“Some are waiting for their CAD [computer aided dispatch] provider to offer a solution — and if their CAD provider offers an ASAP solution, the PSAP has to have the budget to help fund that,” Hobgood explains.
Hobgood says there are at least 100 suppliers of CAD systems, including what he calls “10 to 12 Tier 1 companies, 15 to 20 Tier 2 companies, and 100 or more mom and pop-type shops.” He believes some of these companies will not upgrade their systems to support ASAP-to-PSAP, which means any PSAPs that use those companies may have to purchase new CAD systems before they can be ASAP-to-PSAP participants.
Another issue is education, Bonifas observes. “First, PSAPs have to know that this exists. Then they have to show enough interest to ask questions. Then they might have to upgrade their CAD system,” he comments.
The CSAA is in the process of creating an outreach program to educate the public safety community about ASAP-to-PSAP. As Bonifas explains, a range of support materials have been created, including white papers, Powerpoint slide presentations and a PSAP readiness survey.
Two of the major PSAP automation companies are working with the CSAA to get the word out to PSAPs that use their systems. In addition, the CSAA has identified the top 200 PSAPs, measured by the number of people they support, and has begun to personally contact the top 50.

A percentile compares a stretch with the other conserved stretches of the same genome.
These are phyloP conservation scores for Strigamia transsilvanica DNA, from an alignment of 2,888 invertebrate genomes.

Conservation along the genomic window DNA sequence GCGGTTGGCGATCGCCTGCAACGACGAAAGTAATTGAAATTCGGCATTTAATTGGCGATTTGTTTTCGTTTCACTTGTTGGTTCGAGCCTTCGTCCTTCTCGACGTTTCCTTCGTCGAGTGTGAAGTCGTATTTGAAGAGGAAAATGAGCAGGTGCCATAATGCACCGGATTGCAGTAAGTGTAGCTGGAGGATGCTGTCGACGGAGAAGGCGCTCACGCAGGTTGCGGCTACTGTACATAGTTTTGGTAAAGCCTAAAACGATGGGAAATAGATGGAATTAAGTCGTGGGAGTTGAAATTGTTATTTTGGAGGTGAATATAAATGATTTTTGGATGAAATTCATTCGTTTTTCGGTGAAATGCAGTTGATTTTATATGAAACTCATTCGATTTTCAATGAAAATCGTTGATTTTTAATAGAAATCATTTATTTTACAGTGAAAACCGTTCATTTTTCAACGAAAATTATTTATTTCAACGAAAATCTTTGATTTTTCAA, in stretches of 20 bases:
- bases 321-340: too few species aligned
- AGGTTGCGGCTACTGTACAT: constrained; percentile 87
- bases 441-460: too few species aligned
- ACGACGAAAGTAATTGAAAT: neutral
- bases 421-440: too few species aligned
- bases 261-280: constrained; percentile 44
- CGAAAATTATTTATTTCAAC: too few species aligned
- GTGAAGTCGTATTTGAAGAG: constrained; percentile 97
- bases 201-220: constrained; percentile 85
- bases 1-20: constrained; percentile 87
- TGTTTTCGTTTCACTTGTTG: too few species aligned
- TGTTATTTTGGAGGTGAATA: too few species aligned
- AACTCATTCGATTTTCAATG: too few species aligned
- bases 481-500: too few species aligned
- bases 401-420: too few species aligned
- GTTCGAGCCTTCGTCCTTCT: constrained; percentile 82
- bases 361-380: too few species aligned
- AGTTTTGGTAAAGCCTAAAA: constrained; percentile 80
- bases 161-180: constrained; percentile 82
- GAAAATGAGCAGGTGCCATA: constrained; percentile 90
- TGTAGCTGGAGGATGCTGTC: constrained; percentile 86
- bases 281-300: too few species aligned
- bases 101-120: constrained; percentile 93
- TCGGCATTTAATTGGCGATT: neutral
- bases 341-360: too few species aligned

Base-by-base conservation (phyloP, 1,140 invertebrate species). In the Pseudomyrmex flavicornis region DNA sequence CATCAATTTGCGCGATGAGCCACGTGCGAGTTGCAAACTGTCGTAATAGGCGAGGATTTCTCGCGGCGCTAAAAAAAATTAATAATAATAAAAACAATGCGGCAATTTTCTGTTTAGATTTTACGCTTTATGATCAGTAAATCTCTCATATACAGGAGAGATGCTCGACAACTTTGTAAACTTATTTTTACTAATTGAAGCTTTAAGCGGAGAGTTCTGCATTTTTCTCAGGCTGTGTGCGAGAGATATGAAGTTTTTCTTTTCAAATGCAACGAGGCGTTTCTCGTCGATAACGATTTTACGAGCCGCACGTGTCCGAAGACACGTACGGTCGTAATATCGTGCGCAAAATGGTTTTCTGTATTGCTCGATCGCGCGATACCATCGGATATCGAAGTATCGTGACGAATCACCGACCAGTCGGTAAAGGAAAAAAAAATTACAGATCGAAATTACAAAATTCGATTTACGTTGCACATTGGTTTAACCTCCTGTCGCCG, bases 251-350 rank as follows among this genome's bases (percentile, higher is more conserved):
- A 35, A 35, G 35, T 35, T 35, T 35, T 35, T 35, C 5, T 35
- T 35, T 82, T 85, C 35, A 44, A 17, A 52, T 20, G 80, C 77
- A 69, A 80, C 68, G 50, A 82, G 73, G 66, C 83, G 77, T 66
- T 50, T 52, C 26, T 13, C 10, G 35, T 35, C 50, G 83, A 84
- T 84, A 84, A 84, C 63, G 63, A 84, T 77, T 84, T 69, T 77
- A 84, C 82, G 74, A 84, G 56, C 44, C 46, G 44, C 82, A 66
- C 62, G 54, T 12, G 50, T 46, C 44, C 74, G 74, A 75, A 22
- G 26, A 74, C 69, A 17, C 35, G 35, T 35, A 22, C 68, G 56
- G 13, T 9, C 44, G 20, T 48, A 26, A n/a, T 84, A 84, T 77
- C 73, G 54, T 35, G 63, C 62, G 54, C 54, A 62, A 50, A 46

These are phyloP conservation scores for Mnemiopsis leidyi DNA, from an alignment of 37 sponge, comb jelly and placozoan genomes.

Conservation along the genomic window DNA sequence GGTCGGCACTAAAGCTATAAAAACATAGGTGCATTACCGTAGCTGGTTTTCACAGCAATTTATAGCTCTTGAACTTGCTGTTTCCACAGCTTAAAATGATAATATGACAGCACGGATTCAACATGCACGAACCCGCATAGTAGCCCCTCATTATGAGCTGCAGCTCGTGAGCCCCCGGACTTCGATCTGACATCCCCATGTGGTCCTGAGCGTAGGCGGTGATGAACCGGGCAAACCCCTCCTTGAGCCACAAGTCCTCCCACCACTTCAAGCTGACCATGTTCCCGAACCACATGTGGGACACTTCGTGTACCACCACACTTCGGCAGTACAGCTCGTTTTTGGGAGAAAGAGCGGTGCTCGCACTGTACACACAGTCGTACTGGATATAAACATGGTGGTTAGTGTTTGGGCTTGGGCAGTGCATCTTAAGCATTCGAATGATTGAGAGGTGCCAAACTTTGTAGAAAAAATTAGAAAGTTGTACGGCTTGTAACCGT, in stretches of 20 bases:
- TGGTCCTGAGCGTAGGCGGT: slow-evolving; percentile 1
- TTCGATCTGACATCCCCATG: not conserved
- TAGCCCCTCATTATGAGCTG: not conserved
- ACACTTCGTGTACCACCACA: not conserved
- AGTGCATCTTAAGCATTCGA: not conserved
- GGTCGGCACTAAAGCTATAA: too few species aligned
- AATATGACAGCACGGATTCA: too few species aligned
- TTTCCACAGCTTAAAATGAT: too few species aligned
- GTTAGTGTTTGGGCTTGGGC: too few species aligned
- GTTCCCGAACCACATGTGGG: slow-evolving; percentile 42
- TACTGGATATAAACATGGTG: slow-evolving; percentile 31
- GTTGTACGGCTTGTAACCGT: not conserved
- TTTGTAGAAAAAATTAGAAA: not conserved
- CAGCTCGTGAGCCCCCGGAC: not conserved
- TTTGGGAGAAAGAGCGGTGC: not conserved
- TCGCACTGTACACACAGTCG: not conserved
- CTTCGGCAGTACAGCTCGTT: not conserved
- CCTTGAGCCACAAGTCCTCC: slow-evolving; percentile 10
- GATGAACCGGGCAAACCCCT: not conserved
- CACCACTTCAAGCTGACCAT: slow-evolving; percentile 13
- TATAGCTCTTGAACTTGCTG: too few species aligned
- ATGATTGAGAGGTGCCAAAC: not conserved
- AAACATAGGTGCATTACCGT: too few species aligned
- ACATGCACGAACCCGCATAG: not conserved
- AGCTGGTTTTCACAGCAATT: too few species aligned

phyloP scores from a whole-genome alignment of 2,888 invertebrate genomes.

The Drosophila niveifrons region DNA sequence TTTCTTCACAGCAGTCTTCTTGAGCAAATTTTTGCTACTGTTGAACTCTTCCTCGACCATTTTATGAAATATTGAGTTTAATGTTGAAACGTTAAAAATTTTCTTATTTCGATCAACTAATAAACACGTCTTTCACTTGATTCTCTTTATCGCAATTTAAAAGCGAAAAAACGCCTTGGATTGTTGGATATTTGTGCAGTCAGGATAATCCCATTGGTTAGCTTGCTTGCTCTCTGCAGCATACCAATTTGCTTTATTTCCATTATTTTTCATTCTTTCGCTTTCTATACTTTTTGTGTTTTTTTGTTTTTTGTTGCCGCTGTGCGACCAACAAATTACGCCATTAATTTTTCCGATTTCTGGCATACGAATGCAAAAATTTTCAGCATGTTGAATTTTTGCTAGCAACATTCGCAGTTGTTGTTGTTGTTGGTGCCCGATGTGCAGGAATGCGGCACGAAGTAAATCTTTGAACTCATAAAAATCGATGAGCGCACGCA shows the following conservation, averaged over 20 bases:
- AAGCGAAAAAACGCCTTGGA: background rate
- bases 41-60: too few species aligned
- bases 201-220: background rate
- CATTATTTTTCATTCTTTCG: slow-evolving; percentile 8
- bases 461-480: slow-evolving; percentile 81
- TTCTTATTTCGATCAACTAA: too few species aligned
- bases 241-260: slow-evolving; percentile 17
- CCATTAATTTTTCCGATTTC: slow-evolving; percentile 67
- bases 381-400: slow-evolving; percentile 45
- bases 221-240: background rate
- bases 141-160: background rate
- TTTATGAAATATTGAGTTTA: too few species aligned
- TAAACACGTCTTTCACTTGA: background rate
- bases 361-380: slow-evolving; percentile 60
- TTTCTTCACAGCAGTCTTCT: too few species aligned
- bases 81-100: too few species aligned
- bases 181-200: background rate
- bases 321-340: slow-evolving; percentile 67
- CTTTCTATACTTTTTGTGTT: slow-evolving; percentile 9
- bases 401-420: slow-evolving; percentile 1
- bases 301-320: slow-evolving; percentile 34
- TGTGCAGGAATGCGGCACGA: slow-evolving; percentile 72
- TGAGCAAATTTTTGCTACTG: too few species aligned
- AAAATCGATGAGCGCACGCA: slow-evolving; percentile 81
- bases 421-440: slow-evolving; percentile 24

Making contact with the PSAPs will be a volunteer effort from the central station community. “We’re looking for people in each region to reach out and talk to them,” Bonifas explains. He adds that central stations interested in volunteering should contact Joe Carr at San Antonio, Texas-based United Central Control (email@example.com) or Mary Jensby at San Jose, Calif.-based RFI Communications & Security Systems (firstname.lastname@example.org).
Initial results from PSAPs that are already participating in the ASAP-to-PSAP program should help persuade other PSAPs to participate.
Hobgood estimates that when an alarm report comes in to a PSAP through the ASAP-to-PSAP interface, it saves between one-and-a-half to three minutes.
“If the police are there faster, there is a stronger likelihood that they will catch somebody,” he observes. “And if a fire department gets to the scene two to three minutes faster, it could mean that the fire will be quickly extinguished. And for a person with a heart attack, it goes without saying what a two- to three-minute response time will mean.”
The city of Richmond has hit the 20,000 mark on ASAP-based alarm notifications since an initial pilot test in 2006, Hobgood says. “This is 20,000 less telephone calls that had to be handled by a 9-1-1 call taker.”
Houston has seen a 13 percent drop in the volume of calls to its seven-digit number since it began supporting ASAP-to-PSAP, Hobgood also notes.
In the future, ASAP-to-PSAP could further enhance PSAP operations. The ASAP-to-PSAP specifications include an option to send a Web link to the PSAP. As Bonifas explains, that link could be used to send surveillance video to police or even to give police the ability to control door locks during an emergency. The latter could be set up to expire after a specific time period.